Female unemployment figures: The effect of the economic downturn on women continues to be ‘disproportionate’, according to the Scottish Trades Union Congress (STUC). Figures reveal that the number of women claiming unemployment benefit in Scotland has risen nearly 20% over the year to June, from 18% over the year to April. The figures appear against a backdrop of general decline in unemployment to the lowest rate since 2009. (Herald page 11)


Absenteeism: A PwC survey has revealed that over 50% of Scottish workers have taken at least one sick day in the past year because they are disillusioned with their job. Two-thirds of the sample admitted to lying to their employer as to why they were absent. Isabel McGarvie, a partner at PwC in Scotland, said that it is estimated that absenteeism costs British business around £32 billion a year. (Scotsman page 19)


Growing confidence in the economy: Lloyds has observed a 29% increase in the value of long-term deposits by Scotland’s largest companies, indicating increased confidence in the economic outlook and a desire to further invest in their operations in Scotland. The bank notes that foreign companies with Scottish subsidiaries are also accumulating substantial cash deposits in the country, suggesting that they are also looking at further investment. (Scotsman page 33)


Local Government

Edinburgh tram project: Edinburgh’s city council has been criticised for its decision to employ a £3,000-a-day consultant to mediate between itself and the constructors of the Edinburgh tram project. Michael Shane was brought in to broker a deal between the builders and the council so that work on the scheme could restart, and was paid nearly £15,000 for 5 days’ work. John Campbell QC, who had been counsel to the inquiry into the building of the Scottish Parliament, had offered to mediate for nothing. Officials announced that the talks had been successful and that the modified St Andrew Square proposal is expected to be confirmed in August. (Scotsman page 15)



Higher education funding: There is growing uncertainty as to the level of financial support which Scottish students studying in England can expect to receive from the Scottish government. The SNP administration has yet to reveal the details of its plans for domiciled Scottish students who choose to study south of the border, and the concern is that members of this category could face fees up to £9,000. Currently, around 8500 Scottish students study in England, with 600 at Oxbridge. A spokesman for the Scottish government said that its ‘main priority has to be to protect opportunities for Scottish students to study at Scottish institutions. Scottish students studying in England will continue to receive support in the form of bursaries and loans.’ (Herald page 8)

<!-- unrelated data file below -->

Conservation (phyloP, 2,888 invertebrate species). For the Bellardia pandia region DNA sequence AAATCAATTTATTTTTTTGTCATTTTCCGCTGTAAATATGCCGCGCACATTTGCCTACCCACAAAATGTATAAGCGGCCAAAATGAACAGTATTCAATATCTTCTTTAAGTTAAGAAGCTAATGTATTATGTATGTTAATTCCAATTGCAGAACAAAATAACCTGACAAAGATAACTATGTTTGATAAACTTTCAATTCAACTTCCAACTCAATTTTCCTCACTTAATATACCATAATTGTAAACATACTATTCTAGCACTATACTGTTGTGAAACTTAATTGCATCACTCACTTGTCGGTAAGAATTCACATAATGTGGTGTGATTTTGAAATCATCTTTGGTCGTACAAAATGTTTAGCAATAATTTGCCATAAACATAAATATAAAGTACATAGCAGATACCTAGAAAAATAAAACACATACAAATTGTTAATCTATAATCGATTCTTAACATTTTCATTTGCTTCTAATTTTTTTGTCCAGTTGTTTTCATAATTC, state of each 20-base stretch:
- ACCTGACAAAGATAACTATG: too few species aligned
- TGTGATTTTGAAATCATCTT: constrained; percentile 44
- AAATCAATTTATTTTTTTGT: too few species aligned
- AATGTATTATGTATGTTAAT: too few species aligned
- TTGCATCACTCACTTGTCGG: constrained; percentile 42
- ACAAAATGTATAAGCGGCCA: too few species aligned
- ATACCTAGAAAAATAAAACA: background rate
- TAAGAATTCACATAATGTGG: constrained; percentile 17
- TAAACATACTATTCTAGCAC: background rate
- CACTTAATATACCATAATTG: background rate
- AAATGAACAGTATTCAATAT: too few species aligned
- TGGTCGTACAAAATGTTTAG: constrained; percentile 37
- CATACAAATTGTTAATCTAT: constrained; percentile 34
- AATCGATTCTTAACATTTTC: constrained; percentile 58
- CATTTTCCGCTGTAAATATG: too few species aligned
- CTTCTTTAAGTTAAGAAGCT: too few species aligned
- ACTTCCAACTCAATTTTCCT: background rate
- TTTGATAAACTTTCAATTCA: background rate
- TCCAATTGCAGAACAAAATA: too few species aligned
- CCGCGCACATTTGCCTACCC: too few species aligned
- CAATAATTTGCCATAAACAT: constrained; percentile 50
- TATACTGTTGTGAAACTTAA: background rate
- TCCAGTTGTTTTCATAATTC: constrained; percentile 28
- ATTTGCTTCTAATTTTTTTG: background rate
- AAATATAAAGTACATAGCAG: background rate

Cancer rates: According to Cancer Research UK, cancer rates among women in Scotland aged 40-59 have risen by more than 25% over the last 30 years. This statistic represents an increase of 974 in the number of diagnoses per year. According to health officials, the increase is in part due to the NHS breast screening programme. (Scotsman page 11, Herald page 2)


Hospital standards: NHS Grampian has admitted that 30 of its 89 hospital buildings are not in a ‘satisfactory’ condition. Even more may not meet legally required standards for fire safety, access for the disabled, asbestos and control of legionella. NHS Grampian refused to disclose the locations where renovations were needed but a freedom of information request by the Press and Journal has led to disclosure of the full list. The ‘maintenance backlog’ faced by the health board is thought to equate to £169m of repairs. (Press and Journal page 7)


Consultant bonuses: Liberal Democrat figures show that the Scottish Government has spent £105m on NHS consultant bonuses since 2007. (Scotsman page 15)